The month of May saw investors trying to stay afloat amid a tumultuous market cycle, but volatility finally began to subside the first week of June on the heels of news that Mexico and the US inked a trade deal.
Earlier in the week, the market seemed poised for continued turbulence after US President Donald Trump announced plans to levy duties against Mexico in the form of a sliding scale—5% to 25% over time—unless Mexico agreed to stem the flow of cross-border migration. Treasuries rallied aggressively while banks braced for impact: a Barclays research report indicated that imposing new tariffs on Mexico could facilitate comparable actions against the US’s other trading partners. At the time, Barclays revised its US economic outlook and forecasted a Fed rate cut of 75bp by year-end, with a 50bp cut in September.
Late on Friday, however, President Trump revealed that the pair reached an agreement. As a result, the MXN increased the most in almost a year, and equities ended the week on highs not seen since November, according to Bloomberg. The S&P 500 gained 1.1% Friday, aided by the release of weak figures in the US May jobs report. Soft jobs data served to reinforce analysts’ views that a Fed rate cut is becoming increasingly likely. Reuters reported that funds are pricing in more than two quarter-point cuts by YE2019, with one already priced in for July.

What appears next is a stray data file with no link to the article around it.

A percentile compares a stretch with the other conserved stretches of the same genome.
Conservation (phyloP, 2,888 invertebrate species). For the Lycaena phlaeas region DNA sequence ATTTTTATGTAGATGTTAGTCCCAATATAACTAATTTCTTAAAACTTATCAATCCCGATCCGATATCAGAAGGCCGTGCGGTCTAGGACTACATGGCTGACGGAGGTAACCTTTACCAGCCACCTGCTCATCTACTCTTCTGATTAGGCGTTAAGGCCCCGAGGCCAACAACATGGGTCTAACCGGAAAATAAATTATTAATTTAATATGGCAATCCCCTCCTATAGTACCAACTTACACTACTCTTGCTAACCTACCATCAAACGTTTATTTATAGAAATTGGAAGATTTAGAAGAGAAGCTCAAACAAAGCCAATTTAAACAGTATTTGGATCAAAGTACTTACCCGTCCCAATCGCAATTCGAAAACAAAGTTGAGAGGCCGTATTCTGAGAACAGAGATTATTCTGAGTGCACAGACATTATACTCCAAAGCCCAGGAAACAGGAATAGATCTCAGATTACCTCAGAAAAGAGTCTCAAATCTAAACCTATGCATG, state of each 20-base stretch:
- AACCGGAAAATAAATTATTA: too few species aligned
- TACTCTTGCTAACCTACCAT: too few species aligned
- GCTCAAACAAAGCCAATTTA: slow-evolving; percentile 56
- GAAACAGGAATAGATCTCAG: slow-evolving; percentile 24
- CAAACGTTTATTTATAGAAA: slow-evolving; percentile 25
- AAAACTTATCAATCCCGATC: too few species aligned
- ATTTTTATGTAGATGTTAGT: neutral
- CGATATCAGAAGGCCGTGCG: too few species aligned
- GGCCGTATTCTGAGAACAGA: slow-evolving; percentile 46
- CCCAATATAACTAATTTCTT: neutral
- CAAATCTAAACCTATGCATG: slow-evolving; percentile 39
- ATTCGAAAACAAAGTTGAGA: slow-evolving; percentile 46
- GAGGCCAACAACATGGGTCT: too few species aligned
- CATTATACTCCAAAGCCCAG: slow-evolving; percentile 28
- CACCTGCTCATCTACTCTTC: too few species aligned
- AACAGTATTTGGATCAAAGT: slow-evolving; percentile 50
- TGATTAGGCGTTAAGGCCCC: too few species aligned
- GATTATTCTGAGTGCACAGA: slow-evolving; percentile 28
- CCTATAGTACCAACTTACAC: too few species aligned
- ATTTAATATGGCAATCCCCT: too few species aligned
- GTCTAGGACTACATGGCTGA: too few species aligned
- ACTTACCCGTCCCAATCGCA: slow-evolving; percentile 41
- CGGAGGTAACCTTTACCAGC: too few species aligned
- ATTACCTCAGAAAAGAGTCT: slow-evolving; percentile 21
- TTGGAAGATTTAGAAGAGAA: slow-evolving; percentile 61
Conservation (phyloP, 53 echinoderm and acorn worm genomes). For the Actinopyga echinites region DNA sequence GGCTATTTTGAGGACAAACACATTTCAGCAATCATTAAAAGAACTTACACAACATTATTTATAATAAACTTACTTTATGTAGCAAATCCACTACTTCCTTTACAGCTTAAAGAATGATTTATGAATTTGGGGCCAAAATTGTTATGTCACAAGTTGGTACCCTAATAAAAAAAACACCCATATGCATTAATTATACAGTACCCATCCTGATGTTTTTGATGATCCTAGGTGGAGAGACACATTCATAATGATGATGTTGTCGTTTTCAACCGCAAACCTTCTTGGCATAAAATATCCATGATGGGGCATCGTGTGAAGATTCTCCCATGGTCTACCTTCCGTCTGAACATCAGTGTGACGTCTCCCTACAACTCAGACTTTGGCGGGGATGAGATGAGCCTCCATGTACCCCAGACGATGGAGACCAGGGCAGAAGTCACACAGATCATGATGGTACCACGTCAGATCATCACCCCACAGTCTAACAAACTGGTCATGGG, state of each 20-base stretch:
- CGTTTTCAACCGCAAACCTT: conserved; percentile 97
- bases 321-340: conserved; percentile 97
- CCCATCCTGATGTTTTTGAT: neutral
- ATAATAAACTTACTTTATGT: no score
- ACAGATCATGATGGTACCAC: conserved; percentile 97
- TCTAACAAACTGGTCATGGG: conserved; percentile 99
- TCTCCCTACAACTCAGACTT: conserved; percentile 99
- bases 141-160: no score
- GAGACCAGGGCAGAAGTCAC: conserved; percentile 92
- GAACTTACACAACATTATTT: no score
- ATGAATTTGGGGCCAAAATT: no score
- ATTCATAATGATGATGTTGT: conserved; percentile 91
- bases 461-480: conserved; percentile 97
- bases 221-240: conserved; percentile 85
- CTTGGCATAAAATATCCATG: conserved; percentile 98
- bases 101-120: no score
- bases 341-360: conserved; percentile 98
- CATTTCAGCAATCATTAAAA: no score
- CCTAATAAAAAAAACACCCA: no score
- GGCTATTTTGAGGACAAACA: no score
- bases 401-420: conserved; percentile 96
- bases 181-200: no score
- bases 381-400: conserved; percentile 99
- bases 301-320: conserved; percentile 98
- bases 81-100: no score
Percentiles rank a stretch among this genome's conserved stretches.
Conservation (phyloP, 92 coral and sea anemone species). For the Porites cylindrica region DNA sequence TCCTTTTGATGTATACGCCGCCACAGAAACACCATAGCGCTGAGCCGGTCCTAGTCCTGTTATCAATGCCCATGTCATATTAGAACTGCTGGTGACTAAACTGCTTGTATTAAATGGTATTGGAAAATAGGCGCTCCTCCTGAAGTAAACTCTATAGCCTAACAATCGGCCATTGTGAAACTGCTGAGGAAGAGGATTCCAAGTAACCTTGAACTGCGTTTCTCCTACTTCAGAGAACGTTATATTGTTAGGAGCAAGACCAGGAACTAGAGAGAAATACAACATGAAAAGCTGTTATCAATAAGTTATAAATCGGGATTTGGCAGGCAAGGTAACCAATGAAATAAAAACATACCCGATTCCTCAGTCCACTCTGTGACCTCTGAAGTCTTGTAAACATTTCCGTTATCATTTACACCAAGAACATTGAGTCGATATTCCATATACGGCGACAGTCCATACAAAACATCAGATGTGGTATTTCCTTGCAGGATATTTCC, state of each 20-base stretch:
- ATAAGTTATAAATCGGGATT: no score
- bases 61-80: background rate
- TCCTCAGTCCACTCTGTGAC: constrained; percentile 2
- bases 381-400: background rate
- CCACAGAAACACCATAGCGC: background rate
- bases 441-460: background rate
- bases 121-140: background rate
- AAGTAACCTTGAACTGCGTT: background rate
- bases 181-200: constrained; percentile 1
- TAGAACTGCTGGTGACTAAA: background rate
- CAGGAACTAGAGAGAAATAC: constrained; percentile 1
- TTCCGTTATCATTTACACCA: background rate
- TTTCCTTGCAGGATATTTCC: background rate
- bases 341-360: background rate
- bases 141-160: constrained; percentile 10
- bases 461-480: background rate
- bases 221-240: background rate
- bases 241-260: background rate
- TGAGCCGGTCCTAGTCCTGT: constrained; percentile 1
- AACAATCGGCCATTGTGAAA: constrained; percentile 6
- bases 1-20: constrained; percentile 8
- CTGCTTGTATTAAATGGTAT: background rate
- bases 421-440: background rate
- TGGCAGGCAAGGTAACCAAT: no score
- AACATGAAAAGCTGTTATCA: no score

Following the trade and jobs developments, 10-year Treasury rates bounced back, with yields rising 3bps to 2.1% after 21-month lows. Still, tensions between the US and China have continued to escalate ahead of this month’s G-20 meetings in Japan.
On Sunday, US Treasury Secretary Steven Mnuchin took to Twitter to disclose that he and People’s Bank of China Governor Yi Gang had a “constructive and candid” trade talk on the sidelines of the event. During the G-20 leaders’ summit later this month, Trump will reportedly announce whether he will enact an additional $325bn in Chinese import tariffs after levying duties on $200bn of Chinese goods last month.
For China’s part, its May export figures exceeded forecasts. The customs administration reported that exports rose 1.1% YoY while imports decreased 8.5% YoY, resulting in a $41.65bn surplus. However, a Nomura desk note cited by international wires indicated that while China is likely to report positive figures again in June, it should prepare for the effects of any imposed tariffs by 3Q19.